In looking at converting some old software I started with an old favourite of mine ie the game Star Blazer. It is easier to convert the keyboard handler of the game than it is to convert the joystick handler. All one needs to do is to find the keyboard entry point then just use a hex editor to convert the keyboard direction keys to the 4play direction positions. If you don't mind hard coding the 4play to a specific slot and selecting 4play operation by selecting the keyboard option within the game then this is an extremely effective hack. The resultant code is smaller than the original keyboard handler code so you can fit it all into the existing game memory. The picture above shows the original code in the yellow square and the converted code in the red square. Given a bit more time and a bit more memory a better conversion could be performed without too much more effort.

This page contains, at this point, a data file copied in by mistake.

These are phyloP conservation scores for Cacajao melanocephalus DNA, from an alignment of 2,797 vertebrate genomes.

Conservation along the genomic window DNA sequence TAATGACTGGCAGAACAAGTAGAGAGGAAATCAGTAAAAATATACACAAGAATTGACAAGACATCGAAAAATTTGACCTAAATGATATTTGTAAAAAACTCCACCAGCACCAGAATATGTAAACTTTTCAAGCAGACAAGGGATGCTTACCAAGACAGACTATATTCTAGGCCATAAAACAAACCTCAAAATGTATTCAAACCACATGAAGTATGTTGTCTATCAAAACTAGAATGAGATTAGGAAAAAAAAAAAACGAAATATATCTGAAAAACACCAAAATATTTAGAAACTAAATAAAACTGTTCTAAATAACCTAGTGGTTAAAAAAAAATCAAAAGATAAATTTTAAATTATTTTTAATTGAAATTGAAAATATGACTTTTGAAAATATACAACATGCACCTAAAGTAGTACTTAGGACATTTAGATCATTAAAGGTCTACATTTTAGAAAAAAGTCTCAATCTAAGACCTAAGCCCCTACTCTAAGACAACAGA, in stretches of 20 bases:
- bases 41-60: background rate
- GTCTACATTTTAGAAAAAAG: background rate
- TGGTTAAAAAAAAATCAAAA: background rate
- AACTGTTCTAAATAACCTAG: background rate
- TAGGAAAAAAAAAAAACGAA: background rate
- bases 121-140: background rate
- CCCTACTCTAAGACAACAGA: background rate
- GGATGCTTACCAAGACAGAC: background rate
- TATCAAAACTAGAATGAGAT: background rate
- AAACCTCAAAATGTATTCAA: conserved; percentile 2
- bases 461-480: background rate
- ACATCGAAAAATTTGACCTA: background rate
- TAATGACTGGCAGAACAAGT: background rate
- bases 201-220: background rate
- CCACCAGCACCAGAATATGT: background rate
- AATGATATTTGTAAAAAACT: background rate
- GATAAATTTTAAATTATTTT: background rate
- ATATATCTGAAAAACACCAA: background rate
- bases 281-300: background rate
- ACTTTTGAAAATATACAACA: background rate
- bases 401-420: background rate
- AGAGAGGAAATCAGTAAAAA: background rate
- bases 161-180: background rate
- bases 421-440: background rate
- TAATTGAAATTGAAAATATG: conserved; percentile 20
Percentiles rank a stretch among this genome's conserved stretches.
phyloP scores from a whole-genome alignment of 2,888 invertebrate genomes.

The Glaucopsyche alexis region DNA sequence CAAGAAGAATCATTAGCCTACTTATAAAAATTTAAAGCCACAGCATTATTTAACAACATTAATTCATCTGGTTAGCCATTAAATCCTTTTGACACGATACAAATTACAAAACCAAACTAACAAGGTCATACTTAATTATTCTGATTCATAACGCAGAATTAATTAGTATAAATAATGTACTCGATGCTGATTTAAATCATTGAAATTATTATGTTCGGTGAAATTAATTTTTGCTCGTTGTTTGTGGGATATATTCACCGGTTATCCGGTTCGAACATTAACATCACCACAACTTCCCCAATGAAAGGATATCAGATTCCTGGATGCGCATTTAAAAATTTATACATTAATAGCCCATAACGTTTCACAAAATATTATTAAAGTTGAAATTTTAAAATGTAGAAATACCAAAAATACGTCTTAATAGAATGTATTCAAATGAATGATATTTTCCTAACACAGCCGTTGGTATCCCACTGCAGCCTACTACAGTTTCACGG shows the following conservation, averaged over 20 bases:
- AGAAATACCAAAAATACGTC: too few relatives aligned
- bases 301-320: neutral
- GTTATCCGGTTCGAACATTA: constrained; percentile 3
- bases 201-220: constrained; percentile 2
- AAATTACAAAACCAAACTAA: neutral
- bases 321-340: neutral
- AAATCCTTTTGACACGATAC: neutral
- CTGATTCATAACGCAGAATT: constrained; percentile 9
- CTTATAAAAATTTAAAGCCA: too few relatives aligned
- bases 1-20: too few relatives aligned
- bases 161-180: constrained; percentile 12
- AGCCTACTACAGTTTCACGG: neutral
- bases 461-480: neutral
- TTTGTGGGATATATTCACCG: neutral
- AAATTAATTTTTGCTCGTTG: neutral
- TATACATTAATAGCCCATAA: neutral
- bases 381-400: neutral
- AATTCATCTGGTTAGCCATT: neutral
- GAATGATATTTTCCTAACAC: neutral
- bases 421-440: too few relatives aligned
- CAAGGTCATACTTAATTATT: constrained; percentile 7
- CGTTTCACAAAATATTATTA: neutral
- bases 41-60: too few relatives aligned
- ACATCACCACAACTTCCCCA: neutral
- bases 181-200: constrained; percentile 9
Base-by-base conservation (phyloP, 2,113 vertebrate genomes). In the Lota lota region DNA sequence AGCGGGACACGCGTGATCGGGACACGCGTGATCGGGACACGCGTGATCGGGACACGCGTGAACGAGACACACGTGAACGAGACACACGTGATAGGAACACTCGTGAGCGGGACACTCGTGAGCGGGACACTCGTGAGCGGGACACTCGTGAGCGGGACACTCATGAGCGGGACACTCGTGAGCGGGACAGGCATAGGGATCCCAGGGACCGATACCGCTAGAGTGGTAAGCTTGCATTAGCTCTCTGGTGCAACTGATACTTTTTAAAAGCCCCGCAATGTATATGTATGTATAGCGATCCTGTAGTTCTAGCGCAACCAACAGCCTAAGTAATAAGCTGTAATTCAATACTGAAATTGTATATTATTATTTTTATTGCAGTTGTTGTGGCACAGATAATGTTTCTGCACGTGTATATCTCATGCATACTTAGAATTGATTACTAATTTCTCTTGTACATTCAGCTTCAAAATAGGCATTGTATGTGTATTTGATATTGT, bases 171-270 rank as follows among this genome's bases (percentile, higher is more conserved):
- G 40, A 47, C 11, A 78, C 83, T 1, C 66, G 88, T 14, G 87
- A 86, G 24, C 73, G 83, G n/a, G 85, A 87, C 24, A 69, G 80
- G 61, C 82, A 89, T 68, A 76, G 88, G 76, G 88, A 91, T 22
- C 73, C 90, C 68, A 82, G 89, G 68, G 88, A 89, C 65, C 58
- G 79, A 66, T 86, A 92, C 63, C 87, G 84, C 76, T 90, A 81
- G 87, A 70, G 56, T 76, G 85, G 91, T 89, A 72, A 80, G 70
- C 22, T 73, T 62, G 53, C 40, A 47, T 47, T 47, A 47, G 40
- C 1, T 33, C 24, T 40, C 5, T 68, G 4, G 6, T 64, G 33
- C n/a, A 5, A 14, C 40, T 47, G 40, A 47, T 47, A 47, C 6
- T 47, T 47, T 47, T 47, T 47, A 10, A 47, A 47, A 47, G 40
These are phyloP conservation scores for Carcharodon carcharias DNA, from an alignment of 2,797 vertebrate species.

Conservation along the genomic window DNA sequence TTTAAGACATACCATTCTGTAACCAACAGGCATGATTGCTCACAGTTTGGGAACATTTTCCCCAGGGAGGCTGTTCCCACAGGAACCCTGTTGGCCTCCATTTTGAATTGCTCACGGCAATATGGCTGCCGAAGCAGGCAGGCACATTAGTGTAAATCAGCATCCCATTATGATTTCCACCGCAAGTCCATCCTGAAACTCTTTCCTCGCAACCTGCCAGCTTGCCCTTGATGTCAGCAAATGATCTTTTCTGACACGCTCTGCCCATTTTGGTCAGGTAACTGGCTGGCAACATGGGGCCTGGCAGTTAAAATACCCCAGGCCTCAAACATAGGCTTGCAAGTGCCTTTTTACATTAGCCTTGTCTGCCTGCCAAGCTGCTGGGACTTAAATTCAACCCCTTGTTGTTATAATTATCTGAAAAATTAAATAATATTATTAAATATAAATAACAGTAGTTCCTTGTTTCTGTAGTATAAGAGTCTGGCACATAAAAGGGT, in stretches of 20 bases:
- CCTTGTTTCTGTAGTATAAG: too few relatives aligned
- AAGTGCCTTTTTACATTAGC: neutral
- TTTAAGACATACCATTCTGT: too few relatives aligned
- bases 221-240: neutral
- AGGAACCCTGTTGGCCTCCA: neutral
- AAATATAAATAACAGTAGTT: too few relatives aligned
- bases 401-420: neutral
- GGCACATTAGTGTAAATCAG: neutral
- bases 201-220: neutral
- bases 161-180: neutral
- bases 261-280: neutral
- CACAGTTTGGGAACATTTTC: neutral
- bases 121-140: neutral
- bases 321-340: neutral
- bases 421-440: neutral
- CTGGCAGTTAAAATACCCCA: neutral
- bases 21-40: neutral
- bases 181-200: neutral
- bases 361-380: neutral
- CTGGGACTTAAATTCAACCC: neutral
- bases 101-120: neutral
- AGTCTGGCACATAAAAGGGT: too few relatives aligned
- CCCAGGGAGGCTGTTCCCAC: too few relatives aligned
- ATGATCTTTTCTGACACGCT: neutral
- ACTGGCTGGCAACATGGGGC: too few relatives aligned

My next set of conversions were on SuperPuckman and Pac-Man (Atari version). I chose this software for a very special reason. Pac Man was one of several arcade games that were designed to be played using a 4 way joystick. I've yet to hook this up and see if I can replicate the way this game was meant to be played. A 4 way joystick mechanically limits only one direction to be active at a time (compared to a standard Atari joystick which is an 8 way joystick ie when you select a diagonal position two directions are sent to the computer simultaneously).


The 4play printed circuit board makes it easy to resolder the few pull-down resistors into pull-ups so that with different attachment cables the board becomes a 32 bit digital input card.